We have received a lot of positive feedback and questions about the Sustainable Cuyahoga Toolkit released last week by Cuyahoga County’s Department of Sustainability and the GreenCityBlueLake Institute at the Cleveland Museum of Natural History.
Good questions are coming our way since the Sustainable Cuyahoga Toolkit was released, including, are there priorities? And, what recommendations are there for developing the capacity for change?
On the latter, we agree with the comment from Greg Studen on this post that leaders who have vision and can muster the will to change things will be essential. For example, Cleveland's green building standards and incentives, South Euclid's ideas for vacant properties, and Lakewood and Shaker Heights' work on bikes as transportation. They wouldn’t be happening without leaders believing sustainability provides benefits to their citizens and the environment.
We’re not naive enough to suggest implementing the ideas found in the Sustainable Cuyahoga toolkit will be easy. Take transportation, for example. An area we’ve studied and advised cities on for the better part of a decade. A story will help illustrate the obstacles to implementing an item from the toolkit.
A recent conversation with a city official about an effort to introduce bike lanes reveals something of the challenge. This official supports an effort with the city’s Planning Department to put a four lane road on a “diet”—to convert it to three lanes. With pedestrian fatalities on the rise across the U.S., they can make a case that slimming down the road will reduce aggressive driving and make it safer for everyone. The road was identified as a priority in a regional bike plan, so they proposed adding bike lanes by reusing space for cars. The road went through some preliminary design analysis—average daily traffic (ADT) was measured during “peak” morning and evening hours at intersections. It all looked favorable—ADT was below the threshold that the Federal Highway Administration requires for maintaining that many lanes. But, the plan has been stalled by a traffic engineering firm hired by their colleagues in Public Works who challenged the Peak Hour analysis. Citizens often ask for bike lanes, but it only takes one city official more concerned that car or two might have to wait an extra traffic signal cycle to nix them.
Reforming “peak hour” is included with the Sustainable Cuyahoga toolkit. It is often cited by traffic engineers as the reason bike lanes “won’t work.” Thankfully, some enlightened engineers like Ian Lockwood and Dan Burden devised a solution. Lockwood and Burden have been doing road diets since the early 1990s in West Palm Beach, Florida where wide and fast Dixie Highway got a Level of Service (LOS) grade A. West Palm Beach used to be a ghost town until they convinced the city to try road diets.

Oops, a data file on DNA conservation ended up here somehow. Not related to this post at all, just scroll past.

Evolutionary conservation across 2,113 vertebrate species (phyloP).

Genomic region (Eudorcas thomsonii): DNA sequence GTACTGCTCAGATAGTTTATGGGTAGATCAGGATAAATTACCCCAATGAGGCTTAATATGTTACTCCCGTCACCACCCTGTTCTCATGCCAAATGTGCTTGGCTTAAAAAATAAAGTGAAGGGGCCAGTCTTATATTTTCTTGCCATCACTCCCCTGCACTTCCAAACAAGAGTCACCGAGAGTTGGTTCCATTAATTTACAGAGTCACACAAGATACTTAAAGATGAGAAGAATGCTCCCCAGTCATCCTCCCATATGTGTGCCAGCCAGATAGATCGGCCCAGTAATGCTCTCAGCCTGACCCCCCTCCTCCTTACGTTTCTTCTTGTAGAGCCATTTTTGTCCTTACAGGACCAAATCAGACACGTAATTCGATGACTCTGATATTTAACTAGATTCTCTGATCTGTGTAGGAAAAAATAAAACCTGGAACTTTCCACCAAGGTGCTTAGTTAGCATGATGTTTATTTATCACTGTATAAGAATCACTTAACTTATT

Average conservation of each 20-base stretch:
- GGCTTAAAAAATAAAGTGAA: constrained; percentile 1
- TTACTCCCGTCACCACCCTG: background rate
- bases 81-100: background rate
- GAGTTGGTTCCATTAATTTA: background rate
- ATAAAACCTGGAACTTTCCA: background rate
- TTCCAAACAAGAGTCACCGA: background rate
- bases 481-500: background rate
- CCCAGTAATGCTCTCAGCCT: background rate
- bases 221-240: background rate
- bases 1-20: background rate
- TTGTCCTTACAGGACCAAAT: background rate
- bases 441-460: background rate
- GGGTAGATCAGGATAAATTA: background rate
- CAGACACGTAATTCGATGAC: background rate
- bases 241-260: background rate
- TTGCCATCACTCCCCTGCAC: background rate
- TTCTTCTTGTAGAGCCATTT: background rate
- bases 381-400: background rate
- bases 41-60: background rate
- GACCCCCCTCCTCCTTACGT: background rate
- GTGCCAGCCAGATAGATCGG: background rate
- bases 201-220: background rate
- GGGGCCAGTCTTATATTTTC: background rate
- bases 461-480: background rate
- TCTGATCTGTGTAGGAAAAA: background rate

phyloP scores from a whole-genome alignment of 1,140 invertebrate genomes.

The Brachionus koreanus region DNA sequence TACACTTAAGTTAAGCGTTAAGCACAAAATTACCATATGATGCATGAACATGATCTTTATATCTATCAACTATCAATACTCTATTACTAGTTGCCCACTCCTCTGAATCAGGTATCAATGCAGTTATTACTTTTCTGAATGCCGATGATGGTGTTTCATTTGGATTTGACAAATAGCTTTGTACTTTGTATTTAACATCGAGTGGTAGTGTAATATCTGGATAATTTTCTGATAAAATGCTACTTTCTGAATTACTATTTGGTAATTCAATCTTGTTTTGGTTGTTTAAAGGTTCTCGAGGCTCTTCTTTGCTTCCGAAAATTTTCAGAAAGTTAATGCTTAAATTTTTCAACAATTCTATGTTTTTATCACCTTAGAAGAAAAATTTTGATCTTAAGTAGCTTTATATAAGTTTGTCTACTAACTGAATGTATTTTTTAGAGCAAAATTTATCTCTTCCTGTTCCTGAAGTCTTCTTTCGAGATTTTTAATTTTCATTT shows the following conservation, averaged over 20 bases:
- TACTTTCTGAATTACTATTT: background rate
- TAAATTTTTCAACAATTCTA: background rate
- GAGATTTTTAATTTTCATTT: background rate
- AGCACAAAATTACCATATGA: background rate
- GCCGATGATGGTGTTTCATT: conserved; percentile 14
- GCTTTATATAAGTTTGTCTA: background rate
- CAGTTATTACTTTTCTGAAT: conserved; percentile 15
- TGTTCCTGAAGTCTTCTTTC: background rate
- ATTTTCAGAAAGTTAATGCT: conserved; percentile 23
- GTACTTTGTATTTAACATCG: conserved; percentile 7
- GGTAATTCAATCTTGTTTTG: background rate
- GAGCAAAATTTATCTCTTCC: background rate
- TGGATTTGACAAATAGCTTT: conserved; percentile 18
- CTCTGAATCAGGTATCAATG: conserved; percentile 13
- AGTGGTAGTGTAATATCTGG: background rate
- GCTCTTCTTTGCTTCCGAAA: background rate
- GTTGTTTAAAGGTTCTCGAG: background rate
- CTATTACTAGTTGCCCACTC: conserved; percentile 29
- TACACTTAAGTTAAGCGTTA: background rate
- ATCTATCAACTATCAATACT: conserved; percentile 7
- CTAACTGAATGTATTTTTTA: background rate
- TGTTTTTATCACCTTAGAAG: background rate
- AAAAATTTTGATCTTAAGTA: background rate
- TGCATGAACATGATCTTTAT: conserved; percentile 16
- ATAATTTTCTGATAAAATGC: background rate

“Our mayor agreed to change the language we use," Lockwood said. "So you could no longer say Level of Service. If an engineer working with the city violated that code, I could say, ‘Level of Service for whom?’”
Engineers are finding that by adjusting the peak hours from two to four hours to reflect how a road performs over the course of a day improves the outlook. Broader community goals like bringing cyclists and pedestrians back to our streets become achievable.
Unlike civil engineers, traffic engineers are not fighting the immutable laws of physics; they are working against time and the impatience of people behind the wheel of a car.
We have heard this example play out a hundred times across the region. Some cities in Northeast Ohio have learned from this new generation of traffic engineer. They may be in short supply—as the frustrated city official confessed to us—but they exist and cities like Shaker Heights and Lakewood are employing them to move ahead with road diets on Lee Road and on Madison Avenue. Yes, in both cases mayors could see the advantage of challenging the status quo. Whether they were interested in promoting more biking, bringing vibrancy and walkability back, reducing air pollution or bringing more Millennials to town, the Sustainable Cuyahoga Toolkit will need leaders who can see the big picture and can accept that, in this example, driving in some places will be slower.
One final thought on cultivating leadership. The formation of coalitions to advocate for the benefits of sustainability made it conceivable for Cleveland leaders to talk about green building and vacant land reuse as urban agriculture about nine years ago, and start writing policy, like the chickens and bees legislation (in the toolkit) into a sustainability vision for the community. With its economic troubles, Cleveland could have held off on adopting sustainability as a path to reinvention. Instead, it is using the carrots and the sticks approach outlined in the new Sustainable Cuyahoga toolkit. We hope the toolkit—where recommendations can be selected like a menu depending on the community’s state of readiness—will inspire more reinvention.